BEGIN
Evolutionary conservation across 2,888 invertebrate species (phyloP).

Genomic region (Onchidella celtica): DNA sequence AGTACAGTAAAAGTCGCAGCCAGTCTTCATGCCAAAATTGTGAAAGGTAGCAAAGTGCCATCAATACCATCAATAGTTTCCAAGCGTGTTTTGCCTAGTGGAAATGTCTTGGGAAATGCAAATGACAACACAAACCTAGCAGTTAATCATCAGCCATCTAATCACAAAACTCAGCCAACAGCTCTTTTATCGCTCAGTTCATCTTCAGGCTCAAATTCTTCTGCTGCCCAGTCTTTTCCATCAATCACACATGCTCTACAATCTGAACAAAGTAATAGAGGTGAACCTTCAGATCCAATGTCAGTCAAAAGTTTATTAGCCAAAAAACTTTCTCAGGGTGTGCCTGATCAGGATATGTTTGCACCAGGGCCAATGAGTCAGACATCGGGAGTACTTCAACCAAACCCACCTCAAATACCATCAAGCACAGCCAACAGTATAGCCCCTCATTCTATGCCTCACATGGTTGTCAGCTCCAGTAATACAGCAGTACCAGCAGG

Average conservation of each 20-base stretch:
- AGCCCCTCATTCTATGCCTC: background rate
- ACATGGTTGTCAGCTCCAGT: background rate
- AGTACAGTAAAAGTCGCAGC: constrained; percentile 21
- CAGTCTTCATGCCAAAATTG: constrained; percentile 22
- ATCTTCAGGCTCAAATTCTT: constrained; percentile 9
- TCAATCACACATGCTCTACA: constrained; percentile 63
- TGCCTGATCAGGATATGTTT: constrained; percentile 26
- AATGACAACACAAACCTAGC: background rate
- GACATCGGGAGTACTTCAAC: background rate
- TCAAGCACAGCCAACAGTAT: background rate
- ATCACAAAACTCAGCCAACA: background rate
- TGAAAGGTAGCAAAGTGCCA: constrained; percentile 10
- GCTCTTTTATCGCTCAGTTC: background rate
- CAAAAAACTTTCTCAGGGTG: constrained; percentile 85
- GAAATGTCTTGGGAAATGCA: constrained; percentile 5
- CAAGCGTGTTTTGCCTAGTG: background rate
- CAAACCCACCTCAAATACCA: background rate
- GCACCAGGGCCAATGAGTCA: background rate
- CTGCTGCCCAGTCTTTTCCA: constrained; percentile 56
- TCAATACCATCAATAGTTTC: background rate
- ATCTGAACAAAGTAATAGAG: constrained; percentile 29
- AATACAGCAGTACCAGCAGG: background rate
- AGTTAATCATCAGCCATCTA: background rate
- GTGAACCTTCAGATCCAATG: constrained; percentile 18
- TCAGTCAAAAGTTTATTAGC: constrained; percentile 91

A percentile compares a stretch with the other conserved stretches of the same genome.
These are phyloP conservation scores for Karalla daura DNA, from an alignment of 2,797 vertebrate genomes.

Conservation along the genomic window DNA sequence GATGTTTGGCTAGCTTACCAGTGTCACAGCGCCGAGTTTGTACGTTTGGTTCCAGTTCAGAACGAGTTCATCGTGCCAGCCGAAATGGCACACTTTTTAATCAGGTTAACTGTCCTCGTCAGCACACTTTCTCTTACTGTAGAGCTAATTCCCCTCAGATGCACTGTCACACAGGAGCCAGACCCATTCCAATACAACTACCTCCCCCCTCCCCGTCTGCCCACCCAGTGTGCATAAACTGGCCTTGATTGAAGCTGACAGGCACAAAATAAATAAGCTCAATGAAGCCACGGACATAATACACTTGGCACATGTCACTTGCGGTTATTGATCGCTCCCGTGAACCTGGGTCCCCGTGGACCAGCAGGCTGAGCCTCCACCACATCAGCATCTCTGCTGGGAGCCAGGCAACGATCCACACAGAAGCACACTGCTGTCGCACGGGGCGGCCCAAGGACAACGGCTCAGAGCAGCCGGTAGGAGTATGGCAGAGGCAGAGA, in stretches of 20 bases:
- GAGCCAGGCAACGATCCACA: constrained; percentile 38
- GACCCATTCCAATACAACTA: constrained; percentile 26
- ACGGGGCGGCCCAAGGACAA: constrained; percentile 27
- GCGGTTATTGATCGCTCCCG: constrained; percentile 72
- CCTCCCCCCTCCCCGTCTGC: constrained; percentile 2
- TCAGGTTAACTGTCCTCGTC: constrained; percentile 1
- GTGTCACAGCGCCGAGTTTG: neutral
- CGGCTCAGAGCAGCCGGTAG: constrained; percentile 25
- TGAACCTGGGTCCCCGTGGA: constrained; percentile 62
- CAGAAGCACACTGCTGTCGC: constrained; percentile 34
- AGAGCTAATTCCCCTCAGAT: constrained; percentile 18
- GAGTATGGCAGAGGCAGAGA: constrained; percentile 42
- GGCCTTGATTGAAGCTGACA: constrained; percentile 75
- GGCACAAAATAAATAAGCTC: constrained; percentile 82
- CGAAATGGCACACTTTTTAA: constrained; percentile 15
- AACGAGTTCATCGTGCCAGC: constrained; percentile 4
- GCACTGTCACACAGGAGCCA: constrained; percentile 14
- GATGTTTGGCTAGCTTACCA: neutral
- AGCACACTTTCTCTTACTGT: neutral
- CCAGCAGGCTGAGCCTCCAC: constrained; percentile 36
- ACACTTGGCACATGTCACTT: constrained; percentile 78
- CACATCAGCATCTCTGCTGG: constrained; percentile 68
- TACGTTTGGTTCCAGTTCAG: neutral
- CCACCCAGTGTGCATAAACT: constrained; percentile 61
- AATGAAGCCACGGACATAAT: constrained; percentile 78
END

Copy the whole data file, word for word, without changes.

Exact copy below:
Evolutionary conservation across 2,888 invertebrate species (phyloP).

Genomic region (Onchidella celtica): DNA sequence AGTACAGTAAAAGTCGCAGCCAGTCTTCATGCCAAAATTGTGAAAGGTAGCAAAGTGCCATCAATACCATCAATAGTTTCCAAGCGTGTTTTGCCTAGTGGAAATGTCTTGGGAAATGCAAATGACAACACAAACCTAGCAGTTAATCATCAGCCATCTAATCACAAAACTCAGCCAACAGCTCTTTTATCGCTCAGTTCATCTTCAGGCTCAAATTCTTCTGCTGCCCAGTCTTTTCCATCAATCACACATGCTCTACAATCTGAACAAAGTAATAGAGGTGAACCTTCAGATCCAATGTCAGTCAAAAGTTTATTAGCCAAAAAACTTTCTCAGGGTGTGCCTGATCAGGATATGTTTGCACCAGGGCCAATGAGTCAGACATCGGGAGTACTTCAACCAAACCCACCTCAAATACCATCAAGCACAGCCAACAGTATAGCCCCTCATTCTATGCCTCACATGGTTGTCAGCTCCAGTAATACAGCAGTACCAGCAGG

Average conservation of each 20-base stretch:
- AGCCCCTCATTCTATGCCTC: background rate
- ACATGGTTGTCAGCTCCAGT: background rate
- AGTACAGTAAAAGTCGCAGC: constrained; percentile 21
- CAGTCTTCATGCCAAAATTG: constrained; percentile 22
- ATCTTCAGGCTCAAATTCTT: constrained; percentile 9
- TCAATCACACATGCTCTACA: constrained; percentile 63
- TGCCTGATCAGGATATGTTT: constrained; percentile 26
- AATGACAACACAAACCTAGC: background rate
- GACATCGGGAGTACTTCAAC: background rate
- TCAAGCACAGCCAACAGTAT: background rate
- ATCACAAAACTCAGCCAACA: background rate
- TGAAAGGTAGCAAAGTGCCA: constrained; percentile 10
- GCTCTTTTATCGCTCAGTTC: background rate
- CAAAAAACTTTCTCAGGGTG: constrained; percentile 85
- GAAATGTCTTGGGAAATGCA: constrained; percentile 5
- CAAGCGTGTTTTGCCTAGTG: background rate
- CAAACCCACCTCAAATACCA: background rate
- GCACCAGGGCCAATGAGTCA: background rate
- CTGCTGCCCAGTCTTTTCCA: constrained; percentile 56
- TCAATACCATCAATAGTTTC: background rate
- ATCTGAACAAAGTAATAGAG: constrained; percentile 29
- AATACAGCAGTACCAGCAGG: background rate
- AGTTAATCATCAGCCATCTA: background rate
- GTGAACCTTCAGATCCAATG: constrained; percentile 18
- TCAGTCAAAAGTTTATTAGC: constrained; percentile 91

A percentile compares a stretch with the other conserved stretches of the same genome.
These are phyloP conservation scores for Karalla daura DNA, from an alignment of 2,797 vertebrate genomes.

Conservation along the genomic window DNA sequence GATGTTTGGCTAGCTTACCAGTGTCACAGCGCCGAGTTTGTACGTTTGGTTCCAGTTCAGAACGAGTTCATCGTGCCAGCCGAAATGGCACACTTTTTAATCAGGTTAACTGTCCTCGTCAGCACACTTTCTCTTACTGTAGAGCTAATTCCCCTCAGATGCACTGTCACACAGGAGCCAGACCCATTCCAATACAACTACCTCCCCCCTCCCCGTCTGCCCACCCAGTGTGCATAAACTGGCCTTGATTGAAGCTGACAGGCACAAAATAAATAAGCTCAATGAAGCCACGGACATAATACACTTGGCACATGTCACTTGCGGTTATTGATCGCTCCCGTGAACCTGGGTCCCCGTGGACCAGCAGGCTGAGCCTCCACCACATCAGCATCTCTGCTGGGAGCCAGGCAACGATCCACACAGAAGCACACTGCTGTCGCACGGGGCGGCCCAAGGACAACGGCTCAGAGCAGCCGGTAGGAGTATGGCAGAGGCAGAGA, in stretches of 20 bases:
- GAGCCAGGCAACGATCCACA: constrained; percentile 38
- GACCCATTCCAATACAACTA: constrained; percentile 26
- ACGGGGCGGCCCAAGGACAA: constrained; percentile 27
- GCGGTTATTGATCGCTCCCG: constrained; percentile 72
- CCTCCCCCCTCCCCGTCTGC: constrained; percentile 2
- TCAGGTTAACTGTCCTCGTC: constrained; percentile 1
- GTGTCACAGCGCCGAGTTTG: neutral
- CGGCTCAGAGCAGCCGGTAG: constrained; percentile 25
- TGAACCTGGGTCCCCGTGGA: constrained; percentile 62
- CAGAAGCACACTGCTGTCGC: constrained; percentile 34
- AGAGCTAATTCCCCTCAGAT: constrained; percentile 18
- GAGTATGGCAGAGGCAGAGA: constrained; percentile 42
- GGCCTTGATTGAAGCTGACA: constrained; percentile 75
- GGCACAAAATAAATAAGCTC: constrained; percentile 82
- CGAAATGGCACACTTTTTAA: constrained; percentile 15
- AACGAGTTCATCGTGCCAGC: constrained; percentile 4
- GCACTGTCACACAGGAGCCA: constrained; percentile 14
- GATGTTTGGCTAGCTTACCA: neutral
- AGCACACTTTCTCTTACTGT: neutral
- CCAGCAGGCTGAGCCTCCAC: constrained; percentile 36
- ACACTTGGCACATGTCACTT: constrained; percentile 78
- CACATCAGCATCTCTGCTGG: constrained; percentile 68
- TACGTTTGGTTCCAGTTCAG: neutral
- CCACCCAGTGTGCATAAACT: constrained; percentile 61
- AATGAAGCCACGGACATAAT: constrained; percentile 78